As alive flourished, the organization behind it branched out into other areas. In the 1980s, it started publishing the series of alive Natural Health Guides, a library of books on various health-and-wellness subjects. The guides quickly became a fixture in Canadian health food stores and are now sold on five continents.

Then, in 1992, alive established the Academy of Natural Health, a distance-learning program for people pursuing careers in alternative medicine. A year later, it inaugurated the alive Awards of Excellence to recognize outstanding natural health products and services. Collectively, these initiatives helped to nurture Canada’s burgeoning natural health industry.

By the end of the 1990s, the time had come for a major reference work on natural health. After five years and $1.5-million worth of research, alive unveiled the monumental Encyclopedia of Natural Healing. The first book on health ever to win the prestigious Benjamin Franklin Award; it firmly established alive’s credentials as one of the top natural health publishers in North America.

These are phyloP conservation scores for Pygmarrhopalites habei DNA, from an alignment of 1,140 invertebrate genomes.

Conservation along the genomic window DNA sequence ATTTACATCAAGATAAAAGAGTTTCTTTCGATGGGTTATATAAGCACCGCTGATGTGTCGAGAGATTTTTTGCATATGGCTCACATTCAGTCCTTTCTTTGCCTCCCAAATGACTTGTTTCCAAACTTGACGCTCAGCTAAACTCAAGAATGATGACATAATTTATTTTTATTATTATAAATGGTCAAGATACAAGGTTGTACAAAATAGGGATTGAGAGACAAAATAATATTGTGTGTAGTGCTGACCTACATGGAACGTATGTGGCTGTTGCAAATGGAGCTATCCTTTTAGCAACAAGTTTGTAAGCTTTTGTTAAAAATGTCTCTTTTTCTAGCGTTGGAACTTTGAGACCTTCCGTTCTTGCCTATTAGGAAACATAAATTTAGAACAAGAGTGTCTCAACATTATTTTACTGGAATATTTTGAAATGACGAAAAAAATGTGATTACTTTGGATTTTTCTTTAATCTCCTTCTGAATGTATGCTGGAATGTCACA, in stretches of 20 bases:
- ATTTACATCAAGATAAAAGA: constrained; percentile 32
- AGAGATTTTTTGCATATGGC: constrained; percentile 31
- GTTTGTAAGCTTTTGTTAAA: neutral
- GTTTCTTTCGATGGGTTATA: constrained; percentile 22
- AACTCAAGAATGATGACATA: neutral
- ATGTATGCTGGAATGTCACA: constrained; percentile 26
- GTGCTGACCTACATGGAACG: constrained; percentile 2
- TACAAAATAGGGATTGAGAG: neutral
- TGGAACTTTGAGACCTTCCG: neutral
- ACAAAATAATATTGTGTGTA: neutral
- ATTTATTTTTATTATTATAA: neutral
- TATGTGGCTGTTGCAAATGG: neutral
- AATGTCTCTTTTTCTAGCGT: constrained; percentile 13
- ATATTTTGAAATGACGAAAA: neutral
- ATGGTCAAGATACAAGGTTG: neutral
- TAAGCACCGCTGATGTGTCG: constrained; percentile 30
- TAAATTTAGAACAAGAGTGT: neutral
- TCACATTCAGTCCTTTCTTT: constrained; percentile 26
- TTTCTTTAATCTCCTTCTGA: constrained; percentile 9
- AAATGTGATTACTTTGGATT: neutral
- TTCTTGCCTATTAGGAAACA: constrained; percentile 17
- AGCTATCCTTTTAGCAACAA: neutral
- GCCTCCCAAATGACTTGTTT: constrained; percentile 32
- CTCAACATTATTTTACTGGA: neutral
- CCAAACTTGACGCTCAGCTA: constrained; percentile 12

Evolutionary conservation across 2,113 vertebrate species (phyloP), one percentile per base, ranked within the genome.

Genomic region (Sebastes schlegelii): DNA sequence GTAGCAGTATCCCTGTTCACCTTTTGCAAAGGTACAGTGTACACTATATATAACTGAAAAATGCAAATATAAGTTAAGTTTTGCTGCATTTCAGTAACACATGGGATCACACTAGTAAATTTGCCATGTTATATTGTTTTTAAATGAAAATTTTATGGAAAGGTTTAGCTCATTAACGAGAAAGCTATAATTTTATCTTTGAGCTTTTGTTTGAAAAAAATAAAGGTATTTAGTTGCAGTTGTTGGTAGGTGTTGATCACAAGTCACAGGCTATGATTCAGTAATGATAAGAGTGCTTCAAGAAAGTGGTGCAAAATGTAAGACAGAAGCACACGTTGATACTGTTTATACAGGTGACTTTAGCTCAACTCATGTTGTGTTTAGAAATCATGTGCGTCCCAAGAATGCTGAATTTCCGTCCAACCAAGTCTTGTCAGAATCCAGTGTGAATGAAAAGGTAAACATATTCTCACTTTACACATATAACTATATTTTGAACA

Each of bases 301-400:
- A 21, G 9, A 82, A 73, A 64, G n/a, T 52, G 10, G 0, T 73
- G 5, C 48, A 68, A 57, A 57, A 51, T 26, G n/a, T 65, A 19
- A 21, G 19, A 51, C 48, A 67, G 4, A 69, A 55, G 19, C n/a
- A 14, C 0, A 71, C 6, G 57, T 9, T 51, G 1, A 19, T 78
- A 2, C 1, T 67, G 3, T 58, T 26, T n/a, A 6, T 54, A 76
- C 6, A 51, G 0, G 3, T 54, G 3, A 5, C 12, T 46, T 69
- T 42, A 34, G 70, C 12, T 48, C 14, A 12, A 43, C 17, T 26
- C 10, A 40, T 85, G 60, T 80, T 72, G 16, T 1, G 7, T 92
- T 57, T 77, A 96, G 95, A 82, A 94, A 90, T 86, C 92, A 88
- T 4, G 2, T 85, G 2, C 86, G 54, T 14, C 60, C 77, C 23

More Than Just Publishers

But alive has always been more than just a publisher of books and magazines. As the voice of the Canadian natural health movement, it goes beyond simply informing people to taking bold stands on health-related issues.

Long before the banes of pollution and poor indoor air quality made headlines in the mainstream media, alive published articles throughout the 1970s and ’80s warning of the dangers of harmful chemicals and toxins in the environment. A decade later, it helped to put labelling of genetically modified foods on the public agenda.

More recently, alive was among the first Canadian publications to alert people to the potential for disaster within the commercial livestock industry. Today, it continues to take the lead–not to mention a genuine risk–in exposing the debilitating effects of processed foods on the overall health of society.